Effectiveness of a 24/7 Dad® curriculum in improving father involvement: Profiles of engagement.

Jan 2020 | Wilson, R. E., Obure, R., Omokaro, P., Salihu, H. M., Berry, E. L., Austin, D. A., & Christner, J. G


Background or Objectives:

Father involvement is a key component in maintaining healthy families and communities. This study presents quantitative results of the first five years of a comprehensive fatherhood training program offered by REACHUP, Inc. in Florida, United States.


The program utilized the 24/7 Dad ® curriculum for the fatherhood training program. Key program outcome was differences in pre and post-test scores on self-awareness, fathering skills, parenting skills, relationship skills, and self-care. Demographic and pretest-post-test data collected between 2013 and 2017 were analyzed using chi-square test for categorical variables, McNemar’s test for differences in proportions pre- and post-intervention, paired sample t-test to compare means in pretest and post-test scores and analysis of variance (ANOVA) to test the difference between means across years and demographic characteristics.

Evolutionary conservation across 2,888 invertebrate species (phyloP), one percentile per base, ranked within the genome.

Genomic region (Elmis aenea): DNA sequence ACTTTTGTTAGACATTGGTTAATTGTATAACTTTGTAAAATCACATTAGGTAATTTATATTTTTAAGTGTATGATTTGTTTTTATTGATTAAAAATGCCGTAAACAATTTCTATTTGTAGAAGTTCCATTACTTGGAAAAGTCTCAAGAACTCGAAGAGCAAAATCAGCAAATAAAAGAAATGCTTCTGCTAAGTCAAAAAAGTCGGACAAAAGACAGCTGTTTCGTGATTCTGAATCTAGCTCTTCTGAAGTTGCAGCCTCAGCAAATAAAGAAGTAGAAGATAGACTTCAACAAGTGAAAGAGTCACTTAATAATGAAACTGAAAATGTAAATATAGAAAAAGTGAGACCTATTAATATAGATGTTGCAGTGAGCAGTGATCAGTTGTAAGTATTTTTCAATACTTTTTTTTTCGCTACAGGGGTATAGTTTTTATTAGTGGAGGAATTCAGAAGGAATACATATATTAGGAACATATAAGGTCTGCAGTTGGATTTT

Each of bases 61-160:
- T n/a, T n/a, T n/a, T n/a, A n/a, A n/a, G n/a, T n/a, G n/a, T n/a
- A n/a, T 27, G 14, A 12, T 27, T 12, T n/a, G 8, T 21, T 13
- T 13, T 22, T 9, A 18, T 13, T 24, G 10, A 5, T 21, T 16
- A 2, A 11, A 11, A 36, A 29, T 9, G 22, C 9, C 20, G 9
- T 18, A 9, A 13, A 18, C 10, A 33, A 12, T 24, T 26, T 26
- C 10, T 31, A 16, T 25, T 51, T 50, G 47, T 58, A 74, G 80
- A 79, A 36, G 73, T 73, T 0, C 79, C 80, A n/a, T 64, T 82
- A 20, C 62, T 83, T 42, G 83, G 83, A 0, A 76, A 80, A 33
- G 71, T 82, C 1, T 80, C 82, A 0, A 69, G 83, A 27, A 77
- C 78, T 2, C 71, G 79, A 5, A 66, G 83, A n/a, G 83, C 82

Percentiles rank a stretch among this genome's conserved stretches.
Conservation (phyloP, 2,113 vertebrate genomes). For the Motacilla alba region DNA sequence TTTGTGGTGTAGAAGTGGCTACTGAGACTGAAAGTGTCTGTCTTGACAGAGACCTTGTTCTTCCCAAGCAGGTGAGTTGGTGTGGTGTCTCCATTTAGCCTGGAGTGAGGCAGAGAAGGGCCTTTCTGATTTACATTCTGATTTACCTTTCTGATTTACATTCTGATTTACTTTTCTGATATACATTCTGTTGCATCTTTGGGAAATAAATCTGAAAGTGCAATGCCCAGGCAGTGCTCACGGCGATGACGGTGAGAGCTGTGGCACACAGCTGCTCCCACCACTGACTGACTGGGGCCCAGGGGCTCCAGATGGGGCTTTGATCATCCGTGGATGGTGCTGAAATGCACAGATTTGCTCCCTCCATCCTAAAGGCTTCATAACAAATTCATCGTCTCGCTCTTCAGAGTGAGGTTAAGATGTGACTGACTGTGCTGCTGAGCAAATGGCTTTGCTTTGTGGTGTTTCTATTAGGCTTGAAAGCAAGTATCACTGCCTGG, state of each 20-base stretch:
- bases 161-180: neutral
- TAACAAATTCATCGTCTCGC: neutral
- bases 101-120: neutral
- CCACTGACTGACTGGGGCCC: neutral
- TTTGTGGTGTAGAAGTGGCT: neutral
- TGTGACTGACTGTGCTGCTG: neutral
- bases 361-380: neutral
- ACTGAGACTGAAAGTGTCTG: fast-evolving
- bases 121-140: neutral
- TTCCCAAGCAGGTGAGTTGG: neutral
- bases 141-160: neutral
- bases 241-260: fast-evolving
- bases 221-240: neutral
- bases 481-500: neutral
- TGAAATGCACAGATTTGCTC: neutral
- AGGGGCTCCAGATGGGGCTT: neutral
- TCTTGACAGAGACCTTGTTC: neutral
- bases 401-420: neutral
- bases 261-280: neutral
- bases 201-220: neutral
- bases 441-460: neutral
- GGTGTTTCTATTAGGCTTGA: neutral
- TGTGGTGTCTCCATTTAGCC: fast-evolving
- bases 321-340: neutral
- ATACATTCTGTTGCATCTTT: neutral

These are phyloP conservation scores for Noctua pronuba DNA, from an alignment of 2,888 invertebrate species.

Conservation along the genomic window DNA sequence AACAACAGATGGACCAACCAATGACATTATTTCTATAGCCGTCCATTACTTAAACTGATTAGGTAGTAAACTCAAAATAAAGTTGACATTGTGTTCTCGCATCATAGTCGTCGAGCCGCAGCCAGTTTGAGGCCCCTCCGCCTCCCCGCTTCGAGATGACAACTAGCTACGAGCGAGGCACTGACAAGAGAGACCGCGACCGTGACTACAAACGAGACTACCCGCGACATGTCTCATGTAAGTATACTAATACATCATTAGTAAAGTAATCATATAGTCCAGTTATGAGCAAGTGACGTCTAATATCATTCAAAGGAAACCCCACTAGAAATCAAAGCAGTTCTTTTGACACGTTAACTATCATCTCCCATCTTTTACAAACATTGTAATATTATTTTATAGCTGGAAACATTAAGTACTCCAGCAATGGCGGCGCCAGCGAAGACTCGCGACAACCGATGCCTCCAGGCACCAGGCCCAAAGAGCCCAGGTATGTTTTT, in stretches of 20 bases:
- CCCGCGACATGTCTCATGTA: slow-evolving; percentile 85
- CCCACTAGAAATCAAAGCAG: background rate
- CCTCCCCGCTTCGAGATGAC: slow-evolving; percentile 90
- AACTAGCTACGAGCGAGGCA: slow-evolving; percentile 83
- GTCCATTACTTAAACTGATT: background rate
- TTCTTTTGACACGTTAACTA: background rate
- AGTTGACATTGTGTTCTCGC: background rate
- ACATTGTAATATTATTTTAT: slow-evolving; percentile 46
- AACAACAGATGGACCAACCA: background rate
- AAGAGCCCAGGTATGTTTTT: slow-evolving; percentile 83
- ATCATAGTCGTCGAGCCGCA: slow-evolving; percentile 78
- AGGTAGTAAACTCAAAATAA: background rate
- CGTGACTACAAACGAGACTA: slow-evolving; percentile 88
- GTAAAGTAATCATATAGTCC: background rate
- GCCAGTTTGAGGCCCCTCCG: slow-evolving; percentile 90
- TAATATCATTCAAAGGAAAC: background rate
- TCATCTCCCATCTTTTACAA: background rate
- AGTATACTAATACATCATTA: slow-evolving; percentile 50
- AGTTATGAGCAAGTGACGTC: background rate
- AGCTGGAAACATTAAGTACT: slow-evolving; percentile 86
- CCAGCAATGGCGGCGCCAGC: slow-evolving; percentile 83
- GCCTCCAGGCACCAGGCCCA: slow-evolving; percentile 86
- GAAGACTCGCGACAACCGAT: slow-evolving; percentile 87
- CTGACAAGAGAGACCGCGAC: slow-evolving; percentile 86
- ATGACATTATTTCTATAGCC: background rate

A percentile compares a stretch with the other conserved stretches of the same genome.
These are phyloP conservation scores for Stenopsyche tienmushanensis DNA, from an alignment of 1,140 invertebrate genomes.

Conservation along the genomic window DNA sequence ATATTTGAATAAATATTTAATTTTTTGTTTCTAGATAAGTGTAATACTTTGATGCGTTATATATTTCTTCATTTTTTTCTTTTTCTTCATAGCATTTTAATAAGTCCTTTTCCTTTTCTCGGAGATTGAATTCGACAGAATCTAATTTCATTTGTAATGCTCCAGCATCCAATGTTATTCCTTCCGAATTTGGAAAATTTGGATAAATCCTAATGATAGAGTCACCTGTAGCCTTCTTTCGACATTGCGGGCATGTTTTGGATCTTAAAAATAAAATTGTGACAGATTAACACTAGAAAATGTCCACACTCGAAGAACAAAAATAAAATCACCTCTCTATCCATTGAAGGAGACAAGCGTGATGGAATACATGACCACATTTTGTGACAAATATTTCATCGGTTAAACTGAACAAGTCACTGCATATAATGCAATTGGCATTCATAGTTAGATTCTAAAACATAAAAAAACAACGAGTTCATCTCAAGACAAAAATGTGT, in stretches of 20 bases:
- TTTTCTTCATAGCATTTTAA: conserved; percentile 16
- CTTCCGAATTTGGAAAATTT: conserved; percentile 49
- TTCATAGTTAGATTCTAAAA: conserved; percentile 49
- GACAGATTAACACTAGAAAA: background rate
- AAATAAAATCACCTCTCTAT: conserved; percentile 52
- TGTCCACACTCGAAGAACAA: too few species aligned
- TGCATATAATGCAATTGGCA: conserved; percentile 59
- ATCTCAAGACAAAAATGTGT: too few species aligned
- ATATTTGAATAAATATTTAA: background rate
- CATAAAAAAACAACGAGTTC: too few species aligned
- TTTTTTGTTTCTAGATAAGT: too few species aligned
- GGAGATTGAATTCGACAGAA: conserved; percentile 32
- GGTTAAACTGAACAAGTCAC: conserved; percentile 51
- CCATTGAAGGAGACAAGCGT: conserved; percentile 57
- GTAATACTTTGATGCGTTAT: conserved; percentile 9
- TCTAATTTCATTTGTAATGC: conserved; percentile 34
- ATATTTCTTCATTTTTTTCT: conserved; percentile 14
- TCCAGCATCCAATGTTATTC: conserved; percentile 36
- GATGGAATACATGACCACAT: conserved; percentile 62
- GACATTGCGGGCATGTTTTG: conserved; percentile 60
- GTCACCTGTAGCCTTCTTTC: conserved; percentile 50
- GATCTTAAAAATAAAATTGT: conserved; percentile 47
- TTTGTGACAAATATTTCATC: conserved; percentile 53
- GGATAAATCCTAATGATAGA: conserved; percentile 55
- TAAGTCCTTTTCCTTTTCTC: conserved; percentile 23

Attendance in the program increased yearly, nearly doubling from 55 participants in 2013 to 97 in 2017. The mean pretest score was 8.90 (±4.04) and the mean posttest score was 16.42 (±4.54) out of 22 total points, representing a highly significant positive effect of the program on self-awareness, fathering skills, parenting skills, relationship skills and self-care which will enable men to establish long-lasting positive relationships with their children. There were significant differences by demographic characteristics. Younger participants tended to score lower on the pretest but made the most knowledge gains following the training as indicated by the difference in pre- and post-test scores (<0.001).

Conclusion and Global Health Implications:

Increasing yearly attendance indicates the notion of male involvement is gaining momentum. An important lesson learned over the five-year period is that not all males who participated in the program were biological fathers of infants, young children or adolescents. Many participants were grandfathers, uncles and family friends, indicating that the benefits of a male involvement program can extend beyond the boundaries of biological fatherhood.

Study Type Category: 



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